On a weekly basis, all breeding animals registered in DanBreds databank are included in the index calculation. The index is an expression of the animals’ expected economic production value when all traits from the DanBred breeding goals are assessed together – or in other words, the animals’ genetic potential. This means that the higher the index, the greater the genetic potential when looking at productivity from an economical point of view.

Indexes for all DanBred breeding animals are calculated on a weekly basis. The development of indexes can be monitored by using the DanBred Partner Site for all animals registered in the DanBred databank.

The higher the index of the animal, the higher the genetic potential it will have, which develops herd productivity and performance.

The entire DanBred breeding population is standardised (on a weekly basis) to an average index of 100 – meaning that the active breeding population always has the same average and variation. Because of this standardisation and the constant genetic progress, it is expectable for an animal’s index to decrease over time. The index of two active breeding animals, regardless of gender and age, can be compared at all times when they are from the same population (e.g. DanBred Landrace) and the index is calculated at the same time. However, it is not possible to compare animal indexes between populations or indexes calculated at different times.

The index for all breeding animals is recalculated on a weekly basis, where standardisation and all of the newest results from the performance tests and genomic information are included.

The index is calculated based on state-of-the-art customised genetic-statistical models and methods, containing data from:

  • Results from the performance tests – both on-farm tests and Bøgildgård
  • Relationship information
  • Genomic information

The DanBred index is calculated by summarising the product of the sub-indexes (breeding values) and their respective economical values.

Each sub-index indicates the animals expected hereditary facility for that specific trait in the breeding goal. The sub-index is expressed as the deviation from the average within the population. Therefore it must be seen as an assessment of each animal’s genetic potential compared to the population average. However,  the combined index should always be the foundation when selecting breeding candidates, since selection based on sub-indexes alone will be suboptimal from a production economic perspective.

DanBred breeding goal for Yorkshire and Landrace, 2022

DanBred breeding goal for Duroc, 2022

*The traits (sub-indexes) of the breeding goal and their economic contribution to the individual breeds in the DanBred breeding program both maternal breeds and Duroc

Both the animals’ index and sub-indexes can be viewed at any time on the DanBred Partner Site. This site contains both the latest data as well as historic data. This is available at all times for both DanBred herds, partners, and customers – the latest data is available and ready to be shared with our partners immediately after the weekly index calculation – every Thursday morning.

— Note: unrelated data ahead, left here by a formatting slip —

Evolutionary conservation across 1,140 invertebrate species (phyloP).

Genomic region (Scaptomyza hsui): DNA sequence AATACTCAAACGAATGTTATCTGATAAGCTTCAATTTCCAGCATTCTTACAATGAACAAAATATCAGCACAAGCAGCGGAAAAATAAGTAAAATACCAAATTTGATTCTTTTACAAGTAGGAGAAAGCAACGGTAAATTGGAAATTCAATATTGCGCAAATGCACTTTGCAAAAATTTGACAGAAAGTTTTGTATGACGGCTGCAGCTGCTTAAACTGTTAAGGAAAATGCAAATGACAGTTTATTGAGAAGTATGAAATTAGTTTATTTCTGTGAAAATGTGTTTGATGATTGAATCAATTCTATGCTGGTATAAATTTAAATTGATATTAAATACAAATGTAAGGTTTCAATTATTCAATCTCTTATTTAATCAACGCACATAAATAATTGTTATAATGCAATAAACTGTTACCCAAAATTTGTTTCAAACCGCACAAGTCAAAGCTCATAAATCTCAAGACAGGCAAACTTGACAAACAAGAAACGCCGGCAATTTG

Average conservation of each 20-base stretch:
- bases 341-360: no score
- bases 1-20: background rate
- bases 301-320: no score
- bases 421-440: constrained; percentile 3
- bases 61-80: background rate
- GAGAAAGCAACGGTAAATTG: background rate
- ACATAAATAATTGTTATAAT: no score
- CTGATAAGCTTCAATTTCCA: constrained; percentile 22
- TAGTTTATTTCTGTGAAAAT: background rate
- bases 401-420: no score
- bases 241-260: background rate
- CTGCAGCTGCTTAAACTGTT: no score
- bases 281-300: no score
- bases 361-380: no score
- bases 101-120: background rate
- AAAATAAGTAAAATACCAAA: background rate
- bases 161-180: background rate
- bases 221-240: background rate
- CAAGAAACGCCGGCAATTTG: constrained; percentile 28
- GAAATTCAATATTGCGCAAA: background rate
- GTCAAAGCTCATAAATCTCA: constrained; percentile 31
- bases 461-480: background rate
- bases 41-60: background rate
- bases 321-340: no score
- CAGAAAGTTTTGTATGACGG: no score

Calculated indexes of the animals within a herd, can be downloaded directly into the herds chosen software program if they support integration with the DanBred databank.

To ensure the best possible genetic potential and performance within the herds, the index is used as the basis for selecting the animals for the next generation. Gilts will often have a higher index level than older sows, so selecting gilts as a baseline will in most cases ensure a maximised genetic performance and economic progress within the herd.

Gilts will often have higher indexes than sows, however, it is essential to keep track of both the gilts and sows, so that selection is always made according to the highest available index – a pre-selection can be made in advance to save time.

In the physical assessment, you must take the entirety of the animal into account and assess it alongside the index of the animal. The handheld terminal is a useful tool here to make sure that the index level is not compromised during selection.

By always selecting sows/gilts with the highest index available within the herd, and optimally, higher than the population average (100), it is possible to gain direct access to DanBreds’ genetic progress. When sows/gilts with an index higher than the herd’s average are selected, genetic development within the herd is ensured and hence the highest economical production value.

Utilising the genetic progress and potential

It is essential to exploit the full potential and advantages given within the DanBred breeding program. The benefits and possibilities within the system should be implemented to the fullest extent possible, and should not be a compromise.

Use the DanBred index to make smart choices: The index expresses the animals’ genetic potential and economic production value. It can be seen as a description of the content, which can be used in the ranking of the animals within the same population and hence make active and deliberate choices at the time of selection. DanBred always uses state-of-the-art methods and models in the index calculation – and is progressing with the methods applied over time. The herd index level determines the rate at which the genetic progress generated will be beneficial within the herd and the extent to which the economical advantages will follow.

DanBred offers various tools and opportunities to ensure the correct genetic foundation within the herd.

Using the mating plan, the herd achieves the best genetic level while keeping the level of inbreeding at a minimum.

With autogenerated breeding reports available on the Partner Page it is possible to keep track of the herds’ index development and breeding strategy over time – this is a unique solution for herds that have chosen full integration with DanBreds databank.

In addition, there are different management protocols that easily ensure quick and efficient implementation in everyday routines:

  • Select the best sows and gilts for the next generation à use herd lists during selection.
  • Maintain optimal genetic variation à if littermates are selected, different boars must be used to accommodate genetic variation and ensure a safety margin.
  • Use DanBred semen with the highest index available.
  • Ensure significant variation in families by using many different boars.

It is also important to monitor whether the index level is maintained over time, and hence not decreasing, thus ensuring optimal implementation of genetic progress within the herd.

Use the reports and monitor the development over time, make sure that there is a common understanding among the employees – use, e.g., graph the results for a visual benchmark for a staff meeting in the herd.

In addition to your herd activities, be sure to keep yourself updated on DanBred news and manuals, to ensure the development and implementation in your herd are optimised.

My notes for Genetic progress